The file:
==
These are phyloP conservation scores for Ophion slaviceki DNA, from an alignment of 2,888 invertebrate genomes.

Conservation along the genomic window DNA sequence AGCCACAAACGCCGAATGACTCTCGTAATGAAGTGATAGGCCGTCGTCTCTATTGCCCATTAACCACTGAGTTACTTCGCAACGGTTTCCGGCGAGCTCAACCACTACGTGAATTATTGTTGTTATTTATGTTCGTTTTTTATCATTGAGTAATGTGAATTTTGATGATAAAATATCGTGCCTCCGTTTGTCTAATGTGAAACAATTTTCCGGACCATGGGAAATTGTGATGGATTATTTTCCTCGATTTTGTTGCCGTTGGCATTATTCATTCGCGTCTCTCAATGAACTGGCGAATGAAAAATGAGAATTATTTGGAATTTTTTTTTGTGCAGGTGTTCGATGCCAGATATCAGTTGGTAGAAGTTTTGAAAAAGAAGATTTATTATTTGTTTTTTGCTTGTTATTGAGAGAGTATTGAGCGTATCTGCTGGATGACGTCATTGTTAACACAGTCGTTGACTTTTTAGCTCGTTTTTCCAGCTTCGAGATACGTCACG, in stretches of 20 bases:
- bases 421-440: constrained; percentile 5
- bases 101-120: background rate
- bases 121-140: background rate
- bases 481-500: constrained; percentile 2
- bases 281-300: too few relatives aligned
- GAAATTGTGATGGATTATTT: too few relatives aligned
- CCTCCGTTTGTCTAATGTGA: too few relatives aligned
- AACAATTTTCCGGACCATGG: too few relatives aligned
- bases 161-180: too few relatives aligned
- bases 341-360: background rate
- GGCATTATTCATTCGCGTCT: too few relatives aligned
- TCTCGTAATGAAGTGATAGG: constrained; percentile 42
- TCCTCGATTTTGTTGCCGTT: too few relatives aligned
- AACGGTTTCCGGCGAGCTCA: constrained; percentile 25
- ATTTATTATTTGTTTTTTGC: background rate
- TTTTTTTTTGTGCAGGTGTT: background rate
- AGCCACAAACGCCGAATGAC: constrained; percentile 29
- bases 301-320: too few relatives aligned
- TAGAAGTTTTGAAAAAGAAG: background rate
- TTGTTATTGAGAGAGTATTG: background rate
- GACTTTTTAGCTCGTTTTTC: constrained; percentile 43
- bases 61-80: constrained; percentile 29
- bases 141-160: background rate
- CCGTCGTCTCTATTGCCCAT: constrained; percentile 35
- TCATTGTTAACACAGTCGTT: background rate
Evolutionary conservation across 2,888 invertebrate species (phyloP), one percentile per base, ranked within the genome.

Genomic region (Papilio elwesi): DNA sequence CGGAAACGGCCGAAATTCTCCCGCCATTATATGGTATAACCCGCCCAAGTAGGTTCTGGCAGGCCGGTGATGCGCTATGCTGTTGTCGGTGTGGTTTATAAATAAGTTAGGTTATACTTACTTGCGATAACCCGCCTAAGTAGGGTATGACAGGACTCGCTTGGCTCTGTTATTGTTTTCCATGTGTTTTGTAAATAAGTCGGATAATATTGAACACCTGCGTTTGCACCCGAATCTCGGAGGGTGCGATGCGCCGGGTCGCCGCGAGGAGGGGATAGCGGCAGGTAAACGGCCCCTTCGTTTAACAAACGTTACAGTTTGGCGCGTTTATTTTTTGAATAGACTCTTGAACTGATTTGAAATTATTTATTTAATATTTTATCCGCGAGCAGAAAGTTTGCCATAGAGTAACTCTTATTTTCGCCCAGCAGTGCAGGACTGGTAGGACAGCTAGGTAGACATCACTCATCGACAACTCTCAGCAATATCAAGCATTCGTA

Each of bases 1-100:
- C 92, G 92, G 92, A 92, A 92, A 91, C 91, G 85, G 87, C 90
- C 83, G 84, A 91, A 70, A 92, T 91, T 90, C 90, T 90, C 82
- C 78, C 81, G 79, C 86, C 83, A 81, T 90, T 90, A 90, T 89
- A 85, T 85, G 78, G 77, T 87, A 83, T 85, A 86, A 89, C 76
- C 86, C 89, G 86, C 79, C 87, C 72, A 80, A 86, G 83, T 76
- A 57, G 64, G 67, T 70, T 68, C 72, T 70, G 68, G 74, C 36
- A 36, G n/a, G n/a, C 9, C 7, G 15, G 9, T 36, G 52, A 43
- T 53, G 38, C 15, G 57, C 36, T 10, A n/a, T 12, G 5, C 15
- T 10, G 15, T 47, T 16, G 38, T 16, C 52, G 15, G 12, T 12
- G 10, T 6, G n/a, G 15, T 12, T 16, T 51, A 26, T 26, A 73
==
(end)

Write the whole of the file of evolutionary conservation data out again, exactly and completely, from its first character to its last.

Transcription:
These are phyloP conservation scores for Ophion slaviceki DNA, from an alignment of 2,888 invertebrate genomes.

Conservation along the genomic window DNA sequence AGCCACAAACGCCGAATGACTCTCGTAATGAAGTGATAGGCCGTCGTCTCTATTGCCCATTAACCACTGAGTTACTTCGCAACGGTTTCCGGCGAGCTCAACCACTACGTGAATTATTGTTGTTATTTATGTTCGTTTTTTATCATTGAGTAATGTGAATTTTGATGATAAAATATCGTGCCTCCGTTTGTCTAATGTGAAACAATTTTCCGGACCATGGGAAATTGTGATGGATTATTTTCCTCGATTTTGTTGCCGTTGGCATTATTCATTCGCGTCTCTCAATGAACTGGCGAATGAAAAATGAGAATTATTTGGAATTTTTTTTTGTGCAGGTGTTCGATGCCAGATATCAGTTGGTAGAAGTTTTGAAAAAGAAGATTTATTATTTGTTTTTTGCTTGTTATTGAGAGAGTATTGAGCGTATCTGCTGGATGACGTCATTGTTAACACAGTCGTTGACTTTTTAGCTCGTTTTTCCAGCTTCGAGATACGTCACG, in stretches of 20 bases:
- bases 421-440: constrained; percentile 5
- bases 101-120: background rate
- bases 121-140: background rate
- bases 481-500: constrained; percentile 2
- bases 281-300: too few relatives aligned
- GAAATTGTGATGGATTATTT: too few relatives aligned
- CCTCCGTTTGTCTAATGTGA: too few relatives aligned
- AACAATTTTCCGGACCATGG: too few relatives aligned
- bases 161-180: too few relatives aligned
- bases 341-360: background rate
- GGCATTATTCATTCGCGTCT: too few relatives aligned
- TCTCGTAATGAAGTGATAGG: constrained; percentile 42
- TCCTCGATTTTGTTGCCGTT: too few relatives aligned
- AACGGTTTCCGGCGAGCTCA: constrained; percentile 25
- ATTTATTATTTGTTTTTTGC: background rate
- TTTTTTTTTGTGCAGGTGTT: background rate
- AGCCACAAACGCCGAATGAC: constrained; percentile 29
- bases 301-320: too few relatives aligned
- TAGAAGTTTTGAAAAAGAAG: background rate
- TTGTTATTGAGAGAGTATTG: background rate
- GACTTTTTAGCTCGTTTTTC: constrained; percentile 43
- bases 61-80: constrained; percentile 29
- bases 141-160: background rate
- CCGTCGTCTCTATTGCCCAT: constrained; percentile 35
- TCATTGTTAACACAGTCGTT: background rate
Evolutionary conservation across 2,888 invertebrate species (phyloP), one percentile per base, ranked within the genome.

Genomic region (Papilio elwesi): DNA sequence CGGAAACGGCCGAAATTCTCCCGCCATTATATGGTATAACCCGCCCAAGTAGGTTCTGGCAGGCCGGTGATGCGCTATGCTGTTGTCGGTGTGGTTTATAAATAAGTTAGGTTATACTTACTTGCGATAACCCGCCTAAGTAGGGTATGACAGGACTCGCTTGGCTCTGTTATTGTTTTCCATGTGTTTTGTAAATAAGTCGGATAATATTGAACACCTGCGTTTGCACCCGAATCTCGGAGGGTGCGATGCGCCGGGTCGCCGCGAGGAGGGGATAGCGGCAGGTAAACGGCCCCTTCGTTTAACAAACGTTACAGTTTGGCGCGTTTATTTTTTGAATAGACTCTTGAACTGATTTGAAATTATTTATTTAATATTTTATCCGCGAGCAGAAAGTTTGCCATAGAGTAACTCTTATTTTCGCCCAGCAGTGCAGGACTGGTAGGACAGCTAGGTAGACATCACTCATCGACAACTCTCAGCAATATCAAGCATTCGTA

Each of bases 1-100:
- C 92, G 92, G 92, A 92, A 92, A 91, C 91, G 85, G 87, C 90
- C 83, G 84, A 91, A 70, A 92, T 91, T 90, C 90, T 90, C 82
- C 78, C 81, G 79, C 86, C 83, A 81, T 90, T 90, A 90, T 89
- A 85, T 85, G 78, G 77, T 87, A 83, T 85, A 86, A 89, C 76
- C 86, C 89, G 86, C 79, C 87, C 72, A 80, A 86, G 83, T 76
- A 57, G 64, G 67, T 70, T 68, C 72, T 70, G 68, G 74, C 36
- A 36, G n/a, G n/a, C 9, C 7, G 15, G 9, T 36, G 52, A 43
- T 53, G 38, C 15, G 57, C 36, T 10, A n/a, T 12, G 5, C 15
- T 10, G 15, T 47, T 16, G 38, T 16, C 52, G 15, G 12, T 12
- G 10, T 6, G n/a, G 15, T 12, T 16, T 51, A 26, T 26, A 73